There are definitely many questions about the usage (or lack thereof) of か in casual speech. Although it is relatively common in anime, it sounds harsh, maybe rude in everyday casual speech.

Alright, understood. My question then is: when do we use it? I know of embedded questions, such as:


"do you know what they bought"

But I'm not interested in those. I know of 何か and 誰か as distinct words, but I'm not interested in those either. I think I've heard things like:


Where the か is in a quoted clause, and I am interested in those, as well as things like:


Which I understand can mean something like "as if I could do it".

Basically, besides embedded questions, when might we actually use か in casual speech?

Edit: although sundowner's answer is helpful, I'd also like to hear maybe a more informal description, with examples, of when casual questions use か, since sundowner's answer only says that questions can take か.

  • Also if the sentences I've presented are really odd, please do correct me. Like specifically the first two since I've presented these as "probably correct".
    – Riolku
    Apr 28, 2022 at 0:49
  • Did you check a dictionary? E.g. 終助詞 definition at dictionary.goo.ne.jp/word/%E3%81%8B/#jn-34860
    – sundowner
    Apr 28, 2022 at 1:03
  • I don't think telling people to read japanese dictionary entries is in general the best idea, given that most people including myself don't have the level of japanese required to get a nuanced understanding from a dictionary entry in the language they are learning.
    – Riolku
    Apr 28, 2022 at 1:42
  • maybe helpful. quora.com/…
    – sundowner
    Apr 28, 2022 at 2:22
  • I guess casual question simply drops か. So you are asking when a question uses か AND sounds casual?
    – sundowner
    Apr 28, 2022 at 2:58

1 Answer 1


OK, foreigners' grammar does not seem to focus much on each particle per se. This is more or less a translation of the dictionary definition linked in the comment.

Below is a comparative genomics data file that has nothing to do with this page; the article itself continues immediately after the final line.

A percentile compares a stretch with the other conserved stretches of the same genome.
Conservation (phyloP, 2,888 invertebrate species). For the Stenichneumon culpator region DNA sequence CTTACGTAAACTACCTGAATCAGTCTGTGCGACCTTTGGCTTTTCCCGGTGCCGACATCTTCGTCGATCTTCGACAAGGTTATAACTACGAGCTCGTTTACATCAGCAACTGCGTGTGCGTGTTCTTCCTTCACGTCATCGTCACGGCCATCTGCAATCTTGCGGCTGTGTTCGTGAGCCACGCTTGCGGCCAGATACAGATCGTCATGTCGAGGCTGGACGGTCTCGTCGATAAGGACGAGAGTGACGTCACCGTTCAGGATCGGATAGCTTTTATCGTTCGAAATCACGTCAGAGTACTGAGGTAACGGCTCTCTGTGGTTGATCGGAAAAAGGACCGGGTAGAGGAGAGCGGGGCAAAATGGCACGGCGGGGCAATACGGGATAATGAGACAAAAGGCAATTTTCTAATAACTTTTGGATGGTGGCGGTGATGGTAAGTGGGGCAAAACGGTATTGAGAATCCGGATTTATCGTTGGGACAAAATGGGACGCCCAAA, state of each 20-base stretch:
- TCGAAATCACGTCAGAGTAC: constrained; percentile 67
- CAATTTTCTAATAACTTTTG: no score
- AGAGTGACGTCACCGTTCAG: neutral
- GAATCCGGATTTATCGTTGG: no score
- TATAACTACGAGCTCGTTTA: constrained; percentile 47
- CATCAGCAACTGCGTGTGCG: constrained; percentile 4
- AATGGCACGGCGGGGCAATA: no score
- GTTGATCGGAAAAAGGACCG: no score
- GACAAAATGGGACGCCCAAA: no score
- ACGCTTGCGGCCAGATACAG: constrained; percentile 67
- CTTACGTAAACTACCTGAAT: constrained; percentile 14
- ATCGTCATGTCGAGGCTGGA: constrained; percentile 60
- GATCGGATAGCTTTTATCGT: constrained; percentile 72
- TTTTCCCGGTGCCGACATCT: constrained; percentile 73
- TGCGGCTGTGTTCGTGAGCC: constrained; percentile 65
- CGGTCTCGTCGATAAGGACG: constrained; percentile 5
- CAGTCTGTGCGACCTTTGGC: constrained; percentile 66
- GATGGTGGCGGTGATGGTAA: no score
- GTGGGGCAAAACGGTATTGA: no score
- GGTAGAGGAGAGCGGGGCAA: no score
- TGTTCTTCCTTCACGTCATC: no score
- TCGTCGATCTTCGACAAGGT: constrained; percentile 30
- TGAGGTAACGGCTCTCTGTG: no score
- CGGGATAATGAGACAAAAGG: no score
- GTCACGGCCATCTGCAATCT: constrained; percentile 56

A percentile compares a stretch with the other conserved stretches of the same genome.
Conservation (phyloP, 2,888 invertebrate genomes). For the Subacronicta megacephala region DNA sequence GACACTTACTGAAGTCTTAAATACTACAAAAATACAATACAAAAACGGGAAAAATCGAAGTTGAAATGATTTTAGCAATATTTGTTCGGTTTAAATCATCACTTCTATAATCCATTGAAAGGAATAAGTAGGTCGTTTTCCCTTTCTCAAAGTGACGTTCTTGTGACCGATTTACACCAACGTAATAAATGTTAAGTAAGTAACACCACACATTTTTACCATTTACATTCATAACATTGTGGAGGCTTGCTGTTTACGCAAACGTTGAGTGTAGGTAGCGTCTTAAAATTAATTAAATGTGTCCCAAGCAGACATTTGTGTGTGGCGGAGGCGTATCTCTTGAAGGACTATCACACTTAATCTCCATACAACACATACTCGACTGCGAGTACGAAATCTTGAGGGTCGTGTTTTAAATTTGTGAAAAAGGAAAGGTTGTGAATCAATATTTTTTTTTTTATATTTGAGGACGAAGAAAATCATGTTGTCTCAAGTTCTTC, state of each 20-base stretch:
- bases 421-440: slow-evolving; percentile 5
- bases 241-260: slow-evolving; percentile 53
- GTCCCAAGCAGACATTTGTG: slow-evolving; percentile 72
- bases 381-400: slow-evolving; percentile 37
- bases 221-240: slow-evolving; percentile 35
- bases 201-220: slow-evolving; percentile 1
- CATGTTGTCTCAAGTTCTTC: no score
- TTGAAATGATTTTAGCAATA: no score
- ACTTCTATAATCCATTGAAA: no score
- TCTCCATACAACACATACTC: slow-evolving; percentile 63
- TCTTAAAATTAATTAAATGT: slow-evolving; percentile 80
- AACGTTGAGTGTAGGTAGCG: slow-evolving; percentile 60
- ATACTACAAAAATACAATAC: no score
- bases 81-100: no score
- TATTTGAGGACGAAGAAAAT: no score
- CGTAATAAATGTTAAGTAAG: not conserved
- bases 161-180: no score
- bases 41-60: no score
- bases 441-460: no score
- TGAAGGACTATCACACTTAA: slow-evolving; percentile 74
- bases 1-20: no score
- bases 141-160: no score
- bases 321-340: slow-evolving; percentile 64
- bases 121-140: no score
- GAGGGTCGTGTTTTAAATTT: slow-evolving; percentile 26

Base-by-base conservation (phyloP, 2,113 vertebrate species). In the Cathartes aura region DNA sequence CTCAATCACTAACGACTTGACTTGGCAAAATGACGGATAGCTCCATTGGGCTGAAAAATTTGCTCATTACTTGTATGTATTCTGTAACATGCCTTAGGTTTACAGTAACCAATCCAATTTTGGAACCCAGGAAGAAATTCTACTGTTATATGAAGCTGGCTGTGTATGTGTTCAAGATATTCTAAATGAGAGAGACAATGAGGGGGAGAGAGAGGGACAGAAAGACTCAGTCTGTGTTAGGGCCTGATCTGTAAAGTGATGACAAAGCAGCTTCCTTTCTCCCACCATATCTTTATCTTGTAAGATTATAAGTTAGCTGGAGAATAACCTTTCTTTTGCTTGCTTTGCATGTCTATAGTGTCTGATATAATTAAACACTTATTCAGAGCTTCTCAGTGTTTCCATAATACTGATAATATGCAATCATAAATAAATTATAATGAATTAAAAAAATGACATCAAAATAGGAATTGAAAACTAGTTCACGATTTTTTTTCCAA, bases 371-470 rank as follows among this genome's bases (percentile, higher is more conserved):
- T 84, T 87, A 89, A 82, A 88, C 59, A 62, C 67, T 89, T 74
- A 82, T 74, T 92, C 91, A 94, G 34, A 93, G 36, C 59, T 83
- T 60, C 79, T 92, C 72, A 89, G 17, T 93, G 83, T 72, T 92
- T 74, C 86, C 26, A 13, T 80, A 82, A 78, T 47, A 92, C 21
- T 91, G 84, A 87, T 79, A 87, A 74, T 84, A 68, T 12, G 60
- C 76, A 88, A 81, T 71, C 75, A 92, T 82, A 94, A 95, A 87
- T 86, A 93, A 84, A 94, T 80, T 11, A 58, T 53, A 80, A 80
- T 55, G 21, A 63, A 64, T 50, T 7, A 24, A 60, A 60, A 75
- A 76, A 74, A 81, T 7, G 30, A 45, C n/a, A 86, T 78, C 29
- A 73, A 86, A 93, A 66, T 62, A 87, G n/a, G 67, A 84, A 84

Sentence-ending か could mean:

  1. Question marker
  2. Question marker, with implied negative.
  • どうしてそんなことしなければならないのか Why on earth do I have to do it (I don't think I have to).
  1. When denying the interlocutor's assumption
  • そんなこと知るか How am I supposed to know that (= I don't know!)
  1. Let's
  • ご飯食べようか Let's eat
  1. Urging (mostly appears as ないか)
  • さっさと宿題やらないか Why not start working on your homework (The speaker is urging to do the homework)
  1. Surprise, exclamation.
  • 誰かと思ったら君だったか I was wondering who it was, and ah, it was you.

The distinction between 2 and 3 is a bit fuzzy.

か in かとおもう is still a question marker, but practically it means maybe. E.g. your sentence means I thought maybe the girl liked me, but.

できるか could be a simple question (rising tone) or means 3 (decreasing tone, usually stressed). Particularly in a manga, it is a common scene where A tells B to do something impossible and B says できるか!, which means How could I?

Hopefully the following clarifies your question.

Consider the following

  1. きのう何を食べましたか?
  2. きのう何(を)食べました?
  3. きのう何(を)食べた?
  4. きのう何を食べたか?

As you say in the comment, 4 is weird. But note 2 is possible in ます form. Also in 2 and 3, を tends to be omitted, which is possible in 1 as well.

On the other hand, all of the following are possible.

  1. きのう学校に行きましたか?
  2. きのう学校に行きました?
  3. きのう学校に行った?
  4. きのう学校に行ったか?

5-7 are common with decreasing politeness. 8 is possible, but sounds strongly masculine, like from someone superior in some sense. I don't know a proper English word, but in this case for example a father can say 8 to his child.

One possible explanation is that non-ます-form + か sounds masculine, and in case of wh-question like 4, it sounds almost military. For example, an officer could say to subordinates この非常事態を何と心得ているか What do you think of this emergency?

  • "foreigners' grammar does not seem to focus much on each particle per se" sorry, what do you mean by this?
    – Riolku
    Apr 28, 2022 at 2:28
  • @Riolku I mean I can't find online article that lists meanings of particles, particle by particle. Most online grammars seem to be explaining by sentence form.
    – sundowner
    Apr 28, 2022 at 2:29
  • Hm ok, thanks. For the invitation usage, is it always with volitional? Could we write デートに行かないか? Sounds wrong to me.
    – Riolku
    Apr 28, 2022 at 2:33
  • デートに行かないか is perfectly fine for inviting, but technically it is more of a question. It should be similar to Don't we go out together? which is semantically an invitation.
    – sundowner
    Apr 28, 2022 at 2:36
  • I think you mean "why don't we go out together". Can you compare 行かないか with just 行かない?
    – Riolku
    Apr 28, 2022 at 2:38

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